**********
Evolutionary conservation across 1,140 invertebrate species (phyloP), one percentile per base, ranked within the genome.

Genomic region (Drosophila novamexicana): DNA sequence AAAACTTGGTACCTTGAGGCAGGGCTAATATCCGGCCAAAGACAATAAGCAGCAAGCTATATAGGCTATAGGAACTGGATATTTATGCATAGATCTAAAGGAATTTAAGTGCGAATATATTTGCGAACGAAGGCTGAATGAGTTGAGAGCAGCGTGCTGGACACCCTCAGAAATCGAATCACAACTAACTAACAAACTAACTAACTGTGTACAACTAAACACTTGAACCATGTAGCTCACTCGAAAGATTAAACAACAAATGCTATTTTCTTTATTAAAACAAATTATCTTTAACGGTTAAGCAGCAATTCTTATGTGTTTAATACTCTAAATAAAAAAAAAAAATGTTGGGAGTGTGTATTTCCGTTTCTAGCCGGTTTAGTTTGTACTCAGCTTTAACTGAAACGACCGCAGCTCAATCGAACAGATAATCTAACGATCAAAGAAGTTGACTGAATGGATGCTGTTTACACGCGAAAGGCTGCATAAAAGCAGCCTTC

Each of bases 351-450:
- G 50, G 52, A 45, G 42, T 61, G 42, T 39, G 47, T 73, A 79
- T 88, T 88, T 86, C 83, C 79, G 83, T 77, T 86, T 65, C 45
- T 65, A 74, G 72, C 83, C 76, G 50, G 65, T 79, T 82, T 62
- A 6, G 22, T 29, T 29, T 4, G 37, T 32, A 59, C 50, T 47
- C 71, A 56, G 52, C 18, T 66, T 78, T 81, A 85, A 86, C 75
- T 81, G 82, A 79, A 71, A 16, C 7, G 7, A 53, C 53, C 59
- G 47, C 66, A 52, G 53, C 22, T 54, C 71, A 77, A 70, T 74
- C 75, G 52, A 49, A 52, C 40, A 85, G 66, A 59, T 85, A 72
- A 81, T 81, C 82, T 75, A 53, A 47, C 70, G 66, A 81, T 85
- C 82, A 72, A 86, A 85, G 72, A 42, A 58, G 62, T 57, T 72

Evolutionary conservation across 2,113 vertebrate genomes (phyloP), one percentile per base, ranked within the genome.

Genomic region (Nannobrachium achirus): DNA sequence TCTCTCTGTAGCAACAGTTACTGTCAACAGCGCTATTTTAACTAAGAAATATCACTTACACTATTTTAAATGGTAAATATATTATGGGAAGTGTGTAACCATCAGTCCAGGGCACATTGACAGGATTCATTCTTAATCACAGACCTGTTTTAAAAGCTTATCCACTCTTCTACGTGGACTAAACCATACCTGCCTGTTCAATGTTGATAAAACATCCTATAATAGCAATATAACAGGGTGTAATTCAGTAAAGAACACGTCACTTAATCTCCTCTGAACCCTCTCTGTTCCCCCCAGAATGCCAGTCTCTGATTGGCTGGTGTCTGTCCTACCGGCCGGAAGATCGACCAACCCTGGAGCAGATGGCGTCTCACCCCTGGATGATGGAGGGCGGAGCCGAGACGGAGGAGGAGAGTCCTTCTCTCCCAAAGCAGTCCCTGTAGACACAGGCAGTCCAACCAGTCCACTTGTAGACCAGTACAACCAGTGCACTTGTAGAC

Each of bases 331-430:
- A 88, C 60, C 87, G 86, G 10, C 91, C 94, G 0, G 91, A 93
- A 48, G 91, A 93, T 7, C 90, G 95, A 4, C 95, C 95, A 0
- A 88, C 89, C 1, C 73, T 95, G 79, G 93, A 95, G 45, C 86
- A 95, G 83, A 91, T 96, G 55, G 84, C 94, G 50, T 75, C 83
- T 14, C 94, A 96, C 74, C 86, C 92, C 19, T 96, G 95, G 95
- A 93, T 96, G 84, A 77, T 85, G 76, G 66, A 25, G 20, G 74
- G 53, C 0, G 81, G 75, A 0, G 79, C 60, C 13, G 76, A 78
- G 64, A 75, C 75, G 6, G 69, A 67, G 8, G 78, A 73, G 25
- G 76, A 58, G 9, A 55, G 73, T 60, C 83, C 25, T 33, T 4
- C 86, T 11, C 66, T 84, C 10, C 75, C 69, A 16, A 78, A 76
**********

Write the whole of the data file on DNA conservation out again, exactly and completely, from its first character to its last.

Evolutionary conservation across 1,140 invertebrate species (phyloP), one percentile per base, ranked within the genome.

Genomic region (Drosophila novamexicana): DNA sequence AAAACTTGGTACCTTGAGGCAGGGCTAATATCCGGCCAAAGACAATAAGCAGCAAGCTATATAGGCTATAGGAACTGGATATTTATGCATAGATCTAAAGGAATTTAAGTGCGAATATATTTGCGAACGAAGGCTGAATGAGTTGAGAGCAGCGTGCTGGACACCCTCAGAAATCGAATCACAACTAACTAACAAACTAACTAACTGTGTACAACTAAACACTTGAACCATGTAGCTCACTCGAAAGATTAAACAACAAATGCTATTTTCTTTATTAAAACAAATTATCTTTAACGGTTAAGCAGCAATTCTTATGTGTTTAATACTCTAAATAAAAAAAAAAAATGTTGGGAGTGTGTATTTCCGTTTCTAGCCGGTTTAGTTTGTACTCAGCTTTAACTGAAACGACCGCAGCTCAATCGAACAGATAATCTAACGATCAAAGAAGTTGACTGAATGGATGCTGTTTACACGCGAAAGGCTGCATAAAAGCAGCCTTC

Each of bases 351-450:
- G 50, G 52, A 45, G 42, T 61, G 42, T 39, G 47, T 73, A 79
- T 88, T 88, T 86, C 83, C 79, G 83, T 77, T 86, T 65, C 45
- T 65, A 74, G 72, C 83, C 76, G 50, G 65, T 79, T 82, T 62
- A 6, G 22, T 29, T 29, T 4, G 37, T 32, A 59, C 50, T 47
- C 71, A 56, G 52, C 18, T 66, T 78, T 81, A 85, A 86, C 75
- T 81, G 82, A 79, A 71, A 16, C 7, G 7, A 53, C 53, C 59
- G 47, C 66, A 52, G 53, C 22, T 54, C 71, A 77, A 70, T 74
- C 75, G 52, A 49, A 52, C 40, A 85, G 66, A 59, T 85, A 72
- A 81, T 81, C 82, T 75, A 53, A 47, C 70, G 66, A 81, T 85
- C 82, A 72, A 86, A 85, G 72, A 42, A 58, G 62, T 57, T 72

Evolutionary conservation across 2,113 vertebrate genomes (phyloP), one percentile per base, ranked within the genome.

Genomic region (Nannobrachium achirus): DNA sequence TCTCTCTGTAGCAACAGTTACTGTCAACAGCGCTATTTTAACTAAGAAATATCACTTACACTATTTTAAATGGTAAATATATTATGGGAAGTGTGTAACCATCAGTCCAGGGCACATTGACAGGATTCATTCTTAATCACAGACCTGTTTTAAAAGCTTATCCACTCTTCTACGTGGACTAAACCATACCTGCCTGTTCAATGTTGATAAAACATCCTATAATAGCAATATAACAGGGTGTAATTCAGTAAAGAACACGTCACTTAATCTCCTCTGAACCCTCTCTGTTCCCCCCAGAATGCCAGTCTCTGATTGGCTGGTGTCTGTCCTACCGGCCGGAAGATCGACCAACCCTGGAGCAGATGGCGTCTCACCCCTGGATGATGGAGGGCGGAGCCGAGACGGAGGAGGAGAGTCCTTCTCTCCCAAAGCAGTCCCTGTAGACACAGGCAGTCCAACCAGTCCACTTGTAGACCAGTACAACCAGTGCACTTGTAGAC

Each of bases 331-430:
- A 88, C 60, C 87, G 86, G 10, C 91, C 94, G 0, G 91, A 93
- A 48, G 91, A 93, T 7, C 90, G 95, A 4, C 95, C 95, A 0
- A 88, C 89, C 1, C 73, T 95, G 79, G 93, A 95, G 45, C 86
- A 95, G 83, A 91, T 96, G 55, G 84, C 94, G 50, T 75, C 83
- T 14, C 94, A 96, C 74, C 86, C 92, C 19, T 96, G 95, G 95
- A 93, T 96, G 84, A 77, T 85, G 76, G 66, A 25, G 20, G 74
- G 53, C 0, G 81, G 75, A 0, G 79, C 60, C 13, G 76, A 78
- G 64, A 75, C 75, G 6, G 69, A 67, G 8, G 78, A 73, G 25
- G 76, A 58, G 9, A 55, G 73, T 60, C 83, C 25, T 33, T 4
- C 86, T 11, C 66, T 84, C 10, C 75, C 69, A 16, A 78, A 76